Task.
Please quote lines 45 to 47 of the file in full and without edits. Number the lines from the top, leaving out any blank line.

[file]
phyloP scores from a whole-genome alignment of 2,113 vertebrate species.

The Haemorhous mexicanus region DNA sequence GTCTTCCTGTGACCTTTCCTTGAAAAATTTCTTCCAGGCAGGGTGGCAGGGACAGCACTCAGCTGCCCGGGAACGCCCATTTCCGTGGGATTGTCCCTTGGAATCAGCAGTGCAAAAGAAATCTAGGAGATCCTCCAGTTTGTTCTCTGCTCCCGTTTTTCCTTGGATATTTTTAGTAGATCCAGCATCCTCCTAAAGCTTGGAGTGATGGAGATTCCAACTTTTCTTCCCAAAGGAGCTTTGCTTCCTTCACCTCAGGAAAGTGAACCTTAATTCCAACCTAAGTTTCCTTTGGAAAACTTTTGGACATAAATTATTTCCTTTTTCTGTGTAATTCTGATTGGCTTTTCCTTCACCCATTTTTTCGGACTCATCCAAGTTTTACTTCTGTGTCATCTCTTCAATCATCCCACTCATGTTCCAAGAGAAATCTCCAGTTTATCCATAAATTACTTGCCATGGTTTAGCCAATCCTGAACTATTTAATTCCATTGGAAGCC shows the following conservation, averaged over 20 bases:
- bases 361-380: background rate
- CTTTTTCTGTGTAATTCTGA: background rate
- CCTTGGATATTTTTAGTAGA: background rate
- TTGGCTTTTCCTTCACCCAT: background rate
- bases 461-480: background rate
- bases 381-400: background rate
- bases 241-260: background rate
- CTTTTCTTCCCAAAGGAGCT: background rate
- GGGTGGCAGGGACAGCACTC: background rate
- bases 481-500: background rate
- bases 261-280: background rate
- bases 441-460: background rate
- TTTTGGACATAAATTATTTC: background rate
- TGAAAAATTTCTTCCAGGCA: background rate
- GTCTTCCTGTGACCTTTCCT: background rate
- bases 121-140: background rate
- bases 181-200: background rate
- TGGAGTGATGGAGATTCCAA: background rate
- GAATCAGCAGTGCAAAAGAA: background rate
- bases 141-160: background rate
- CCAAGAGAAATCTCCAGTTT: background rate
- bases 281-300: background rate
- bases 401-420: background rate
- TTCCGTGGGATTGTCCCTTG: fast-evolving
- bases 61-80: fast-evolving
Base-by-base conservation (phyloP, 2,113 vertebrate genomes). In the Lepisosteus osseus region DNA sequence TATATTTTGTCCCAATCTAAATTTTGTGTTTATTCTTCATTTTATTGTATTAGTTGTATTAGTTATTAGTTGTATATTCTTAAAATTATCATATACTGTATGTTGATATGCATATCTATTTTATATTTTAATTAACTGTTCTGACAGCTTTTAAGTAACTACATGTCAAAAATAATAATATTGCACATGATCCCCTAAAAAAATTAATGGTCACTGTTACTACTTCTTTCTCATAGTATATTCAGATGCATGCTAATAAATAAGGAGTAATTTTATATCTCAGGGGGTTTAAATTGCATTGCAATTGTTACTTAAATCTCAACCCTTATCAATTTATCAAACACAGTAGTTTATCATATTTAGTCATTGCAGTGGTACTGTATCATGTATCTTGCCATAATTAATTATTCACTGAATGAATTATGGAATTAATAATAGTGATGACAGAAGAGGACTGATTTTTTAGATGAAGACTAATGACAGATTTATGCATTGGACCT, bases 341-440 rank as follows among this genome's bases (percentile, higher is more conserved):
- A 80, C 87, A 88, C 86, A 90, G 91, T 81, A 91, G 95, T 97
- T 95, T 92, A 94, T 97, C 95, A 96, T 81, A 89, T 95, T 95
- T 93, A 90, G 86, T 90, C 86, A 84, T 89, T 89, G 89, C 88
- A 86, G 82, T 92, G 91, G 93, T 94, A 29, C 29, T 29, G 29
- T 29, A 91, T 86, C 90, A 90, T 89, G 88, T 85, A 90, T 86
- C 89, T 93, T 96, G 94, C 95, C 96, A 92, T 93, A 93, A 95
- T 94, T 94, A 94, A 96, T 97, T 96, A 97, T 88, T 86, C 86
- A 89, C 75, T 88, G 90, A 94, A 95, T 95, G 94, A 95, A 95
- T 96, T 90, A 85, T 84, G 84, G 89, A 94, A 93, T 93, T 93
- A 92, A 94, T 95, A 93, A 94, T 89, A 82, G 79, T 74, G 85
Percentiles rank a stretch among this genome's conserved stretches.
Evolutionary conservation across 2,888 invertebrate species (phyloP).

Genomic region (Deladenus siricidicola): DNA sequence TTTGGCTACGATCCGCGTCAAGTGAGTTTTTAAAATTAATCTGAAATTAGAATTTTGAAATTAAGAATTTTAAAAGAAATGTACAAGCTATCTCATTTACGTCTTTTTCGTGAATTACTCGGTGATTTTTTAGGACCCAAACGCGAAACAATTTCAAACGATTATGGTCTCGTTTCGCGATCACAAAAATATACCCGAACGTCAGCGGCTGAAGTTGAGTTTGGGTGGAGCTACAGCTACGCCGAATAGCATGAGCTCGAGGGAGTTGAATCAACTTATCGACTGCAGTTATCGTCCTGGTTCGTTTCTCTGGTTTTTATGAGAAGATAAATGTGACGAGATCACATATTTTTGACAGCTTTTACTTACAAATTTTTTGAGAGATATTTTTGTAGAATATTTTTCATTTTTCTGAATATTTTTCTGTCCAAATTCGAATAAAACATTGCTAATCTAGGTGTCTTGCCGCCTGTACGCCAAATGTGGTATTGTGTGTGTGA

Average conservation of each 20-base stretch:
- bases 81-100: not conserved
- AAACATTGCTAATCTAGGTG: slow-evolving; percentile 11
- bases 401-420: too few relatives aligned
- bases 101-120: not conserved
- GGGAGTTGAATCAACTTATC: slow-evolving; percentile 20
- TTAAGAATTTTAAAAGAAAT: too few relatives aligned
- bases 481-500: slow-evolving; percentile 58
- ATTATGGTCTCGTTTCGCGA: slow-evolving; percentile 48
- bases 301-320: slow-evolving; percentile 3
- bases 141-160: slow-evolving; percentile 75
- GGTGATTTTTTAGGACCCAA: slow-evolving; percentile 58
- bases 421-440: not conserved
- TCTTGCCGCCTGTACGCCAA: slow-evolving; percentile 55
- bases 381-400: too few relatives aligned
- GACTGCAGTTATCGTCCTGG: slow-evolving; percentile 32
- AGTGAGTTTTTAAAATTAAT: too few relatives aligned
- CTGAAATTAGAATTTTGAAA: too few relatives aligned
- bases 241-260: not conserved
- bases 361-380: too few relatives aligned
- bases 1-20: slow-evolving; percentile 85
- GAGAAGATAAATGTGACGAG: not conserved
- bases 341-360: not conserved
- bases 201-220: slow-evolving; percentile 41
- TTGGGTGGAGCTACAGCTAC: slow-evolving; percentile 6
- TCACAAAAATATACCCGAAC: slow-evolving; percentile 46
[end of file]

- bases 401-420: too few relatives aligned
- bases 101-120: not conserved
- GGGAGTTGAATCAACTTATC: slow-evolving; percentile 20